By GREG JORDAN
Bluefield Daily Telegraph
Worried parents filled a courtroom Tuesday morning at the Mercer County Courthouse Annex to learn more about an investigation into a day care worker charged with 150 counts of possessing and receiving child pornography.
Lindsey Bowling, 29, of Princeton was arrested Nov. 22. He was an employee at Lil Camper Dependable Child Care in Princeton. Concerned parents met with Sheriff Don Meadows, Detective Cpl. Steve Sommers, Chief Assistant Prosecuting Attorney George Sitler, Sgt. M.D. Clemons of the Crimes Against Children Unit of the West Virginia State Police, and Executive Director Shiloh Woodard with Child Protect of West Virginia.
Sommers told parents the investigation involving Bowling’s computer would take several months to complete. He said he has so far found only “commercially available” child pornography and not anything with Bowling’s picture, but the case is ongoing.
“This investigation is going to take time,” Sommers said. “Just about everyone involved with this investigation are parents, and we sympathize with the fact you want to know immediately, and I wish we could give you the answer; but we can’t. It’s a high technology crime, and it takes a lot of technology to investigate it.”
A large amount of material must be located in Bowling’s computer and examined, he said. Several parents at the meeting said Bowling always had a laptop computer at the day care center.
“It could be months until I can get the computer and everything that was on the computer back to me,” Sommers said. “I have to personally go through that file by file by file, so it may take two or three months to get the forensics back, and it may take me two or three months just to go through it. That’s pictures and video. If it’s an hour video, I have to watch for an hour. If there are a thousand photos, I have to view a thousand photos.”
Sheriff Meadows quickly assured parents that investigations of any complaints of children being abused would not take months to address.
“Let’s get something clear here,” Meadows said. “He’s talking about his pornography thing. It takes two or three months. We’re talking about if your child’s been touched inappropriately, I want everybody to understand it’s not going to take two months for somebody to do something on it. We’re going to get on it right now.”
“There may be some pictures in (the computer) on your kids or there might not be anything in there on your kids. It may be that he showed something to your kids or he touched them inappropriately; but let’s not go out of here thinking if something is reported about your kid, nothing’s going to be done in two months. It will be done in two days. Somebody’s going to work on it within two days to see what’s there,” Meadows said.
Sitler said there is currently no evidence to suggest any children at Lil Camper were involved in the case. Parents who suspect any of their children may show signs of mistreatment should communicate their concerns to law enforcement for investigations.
Several parents asked why the day care center has not been shut down. Clemons told the audience that the Institutional Investigative Unit, which handles complaints about day care centers, foster homes, and other institutions had been notified.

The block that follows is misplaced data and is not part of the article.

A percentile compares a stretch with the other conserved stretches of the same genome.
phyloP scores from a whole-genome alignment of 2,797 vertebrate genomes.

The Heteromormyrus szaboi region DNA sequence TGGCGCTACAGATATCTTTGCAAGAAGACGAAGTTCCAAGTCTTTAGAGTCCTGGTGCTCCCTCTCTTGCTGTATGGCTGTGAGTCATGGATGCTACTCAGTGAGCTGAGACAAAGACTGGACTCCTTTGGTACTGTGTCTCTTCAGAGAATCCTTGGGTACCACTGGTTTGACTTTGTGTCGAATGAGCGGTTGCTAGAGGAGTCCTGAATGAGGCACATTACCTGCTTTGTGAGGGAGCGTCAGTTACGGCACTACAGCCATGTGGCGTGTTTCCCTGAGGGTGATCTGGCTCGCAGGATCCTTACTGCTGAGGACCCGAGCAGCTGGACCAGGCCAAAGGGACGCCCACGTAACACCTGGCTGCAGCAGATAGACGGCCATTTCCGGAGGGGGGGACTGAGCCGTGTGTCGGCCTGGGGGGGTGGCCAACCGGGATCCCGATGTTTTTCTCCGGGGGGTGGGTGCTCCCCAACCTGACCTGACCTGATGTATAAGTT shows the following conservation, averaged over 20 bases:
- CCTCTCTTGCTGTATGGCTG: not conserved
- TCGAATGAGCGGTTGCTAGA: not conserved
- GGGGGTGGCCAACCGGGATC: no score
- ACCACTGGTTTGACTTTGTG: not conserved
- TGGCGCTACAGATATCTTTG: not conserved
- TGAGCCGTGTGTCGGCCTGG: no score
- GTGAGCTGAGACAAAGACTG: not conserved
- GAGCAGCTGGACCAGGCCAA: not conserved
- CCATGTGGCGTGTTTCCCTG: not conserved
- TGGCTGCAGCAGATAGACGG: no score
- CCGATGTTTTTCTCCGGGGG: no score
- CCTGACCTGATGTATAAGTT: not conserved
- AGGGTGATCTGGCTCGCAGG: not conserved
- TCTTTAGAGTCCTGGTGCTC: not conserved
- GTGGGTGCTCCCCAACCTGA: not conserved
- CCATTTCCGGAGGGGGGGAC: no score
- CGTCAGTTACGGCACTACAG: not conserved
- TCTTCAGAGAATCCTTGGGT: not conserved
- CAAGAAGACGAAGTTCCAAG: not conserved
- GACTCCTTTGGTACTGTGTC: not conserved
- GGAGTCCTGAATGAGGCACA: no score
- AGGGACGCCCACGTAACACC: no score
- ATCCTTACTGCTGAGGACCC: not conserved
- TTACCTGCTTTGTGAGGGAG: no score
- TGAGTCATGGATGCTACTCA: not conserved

“I contacted them and made a referral,” Clemons said.
Child Protect, an independent nonprofit agency, cooperates with law enforcement and provides qualified forensic evaluation and treatment referral services at no charge to victims, Sitler said.
Woodard of Child Protect described how an investigation would be conducted if a parent feels one is necessary.
“If your child says something to you, if you have concerns about behavior or just something’s not right, obviously we want you to contact our office to have you come in,” Woodard said. “The process of the forensic interview is videotaped at our office. When we conduct forensic interviews, it’s in a very child-friendly room where the kids can draw. We have spinning chairs – kids love it. The reason that we videotape the process is so there is a record of all the questions the interviewer asked the child, so there is a record of what the child told the interviewer.”
The video is made so the child will not have to keep repeating his or her story, Woodard said. The interview results are confidential; they are made available to investigators and the county prosecutor’s office.
Parents stay in a waiting room while the interview is being conducted.
They meet with Child Protect personnel after the session is over.
“You leave the office with as much information as we can give you,” Woodard said. “As much information as we can release to you, we will.”
Woodard advised parents not to quiz their children before a forensic interview; to do so could influence the results, she said.
“Feel free to call the Child Protect office and we’ll do the best we can to walk you through that,” Woodard said of the process.
Child Protect is located at 206 Center Street in Princeton. The number is 304-425-2710 or email@example.com.
Clemons can be contacted at the Child Protect telephone number or at firstname.lastname@example.org
Sommers can be reached at email@example.com.
Some parents declined to comment after the meeting. Others said the meeting helped answer some questions.
“For me, it did,” said Angela Roberson, 34, of Princeton. She was concerned that her 11-year-old daughter was in Bowling’s computer, but learning the material found so far was commercial pornography was helpful. Her two children no longer attend the day care center.
“It helped to hear what they’re working on,” said Jaime Rodenbarger, 35, of Princeton. She had three children at the center, but they have been withdrawn from it.
— Contact Greg Jordan at firstname.lastname@example.org